Series Review: “Frank of Ireland” indulges the Gleeson Brothers

It’s not often that a mere limited series can be said to “take the piss out” of an entire culture where that expression is common.

That’s kind of the goal in “Frank of Ireland,” a six-short-episode series hitting Amazon this weekend. Every installment has glimpses of the Ireland of cinematic lore — pubs, wakes, funerals, priests and “diddley aye” music, even a duck boat tour (it was shot in Dublin and Belfast).

The series co-stars and was co-created by brothers Brian Gleeson (“Peaky Blinders”) and Domhnall Gleeson (“Star Wars: Episodes VII, VIII and IX”, “Peter Rabbit”), and there’s even a bit of support by their icon Irish actor dad Brendan Gleeson.

They play co-dependents, with Brian, as the unfiltered, lazy and boorish title character.

Frank is a musician whose inspiration and career went in the crapper when he split from Aine (Sarah Green of “The Guard,” “Peaky Blinders”). Their relationship is years-gone, but he still has to scribble “Do Not Sleep With Aine” on his hand, just to make sure.

Doesn’t work.

His long-suffering best mate Doofus (Domhnall) is always at his beck and call, with Frank yanking him out of work for whatever impulse he’s acting on this time.

I described Frank as “unfiltered,” but everybody here seems as foul-mouthed and coarse as our hero. Granted, his constant profane “Taxi Driver” monologues get him banned from cabs, but the f-bombs and blunt if not exactly hilarious sex talk could come from any quarter, most any character.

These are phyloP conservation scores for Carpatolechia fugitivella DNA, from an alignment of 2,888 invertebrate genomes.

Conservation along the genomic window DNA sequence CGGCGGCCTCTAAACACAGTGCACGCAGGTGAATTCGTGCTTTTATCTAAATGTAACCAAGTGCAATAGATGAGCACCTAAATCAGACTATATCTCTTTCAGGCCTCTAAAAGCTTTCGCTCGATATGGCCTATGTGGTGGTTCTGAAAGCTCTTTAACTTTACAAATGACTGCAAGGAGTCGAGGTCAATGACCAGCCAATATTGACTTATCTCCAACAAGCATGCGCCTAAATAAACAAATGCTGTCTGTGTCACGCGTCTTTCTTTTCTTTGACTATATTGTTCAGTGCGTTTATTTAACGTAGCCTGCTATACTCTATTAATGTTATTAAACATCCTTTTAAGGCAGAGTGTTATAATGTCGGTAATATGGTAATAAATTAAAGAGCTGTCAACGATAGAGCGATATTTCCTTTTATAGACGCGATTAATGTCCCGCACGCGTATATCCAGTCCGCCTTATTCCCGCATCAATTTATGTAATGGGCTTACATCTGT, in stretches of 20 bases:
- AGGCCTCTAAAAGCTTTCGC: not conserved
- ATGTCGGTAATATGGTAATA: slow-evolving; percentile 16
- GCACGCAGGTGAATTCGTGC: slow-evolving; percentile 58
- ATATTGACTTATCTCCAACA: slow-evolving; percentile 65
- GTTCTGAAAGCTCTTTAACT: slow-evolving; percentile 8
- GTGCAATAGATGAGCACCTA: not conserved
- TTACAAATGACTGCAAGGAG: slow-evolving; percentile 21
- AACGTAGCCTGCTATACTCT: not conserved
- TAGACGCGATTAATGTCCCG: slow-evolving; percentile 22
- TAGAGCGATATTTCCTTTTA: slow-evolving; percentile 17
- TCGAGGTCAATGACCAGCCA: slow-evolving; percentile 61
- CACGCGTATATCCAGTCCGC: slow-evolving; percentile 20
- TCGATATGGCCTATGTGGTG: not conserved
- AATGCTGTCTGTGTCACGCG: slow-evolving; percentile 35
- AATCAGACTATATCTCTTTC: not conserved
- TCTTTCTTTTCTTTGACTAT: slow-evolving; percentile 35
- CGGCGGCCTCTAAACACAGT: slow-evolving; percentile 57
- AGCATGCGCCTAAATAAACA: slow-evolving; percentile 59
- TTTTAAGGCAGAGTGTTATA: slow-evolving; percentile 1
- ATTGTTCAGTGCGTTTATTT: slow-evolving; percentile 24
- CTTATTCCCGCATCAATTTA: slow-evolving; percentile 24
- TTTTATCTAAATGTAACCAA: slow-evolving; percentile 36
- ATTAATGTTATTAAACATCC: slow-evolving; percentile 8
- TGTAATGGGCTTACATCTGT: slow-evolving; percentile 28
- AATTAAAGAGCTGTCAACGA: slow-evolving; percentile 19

Aine’s mom dies, and Frank’s persuaded to sing at the funeral. He stops cursing just long enough to try (not really) a tune.

“Here’s a little ditty for God’s sickest woman,” he offers. Doofus he assigns the task of moving merch at “the gig” — handing out CDs, selling T-shirts. Doesn’t end well.

The arc of the series is about Aine moving on, and Frank “working on new material” (NOT) and trying to placate the equally foul-mouthed mother (Pom Boyd) he mooches off as he faces a reckoning with being a 32 year-old lay-about lout.

Every episode has a cutesy movie riff title, setting up movie riff running gags throughout — “We Need to Talk About Kevin Costner,” “‘Memento’ Mary,” “You Talkin’ to Meath” (“Taxi Driver”), “A Few Good Angry Women,” “James Caan’t” (“Misery”).

The jokes can be delightfully random. A dog’s “accident” warrants a hilarious response to “You should rub his nose in it.” But “can be” is quite the proviso here.

Man, we need to talk about workshopping these scattered, frenetic and miss-or-hit scripts and indulging these siblings in this nonsense wank of a series. A “show about nothing” has been done, lads.

“Surreal” is giving “Frank” and the Gleesons too much credit for the strained mania, insistent vulgarity and blabbering, blithering unreality of it all. Don’t get too attached to any character.

The story arc of an obnoxious dead weight lead character isn’t rendered interesting, and the novelty of a family of Irish gingers teaming up wears out. Quickly.

But what do you expect for a show that sets out to “take the piss” and in which being quite Irish and utterly “charmless” is the end goal?

MPA Rating: TV-MA, drugs, nudity, profanity galore

Cast: Brian Gleeson, Domhnall Gleeson, Pom Boyd, Sarah Greene, Tom Vaughan-Lawlor, Pat Shortt

Credits: Created and written by Brian Gleeson, Domhnall Gleeson and Michael Moloney. An Amazon Original series.

Running time: Six episodes @ :25 each

About Roger Moore

Movie Critic, formerly with McClatchy-Tribune News Service, Orlando Sentinel, published in Spin Magazine, The World and now published here, Orlando Magazine, Autoweek Magazine
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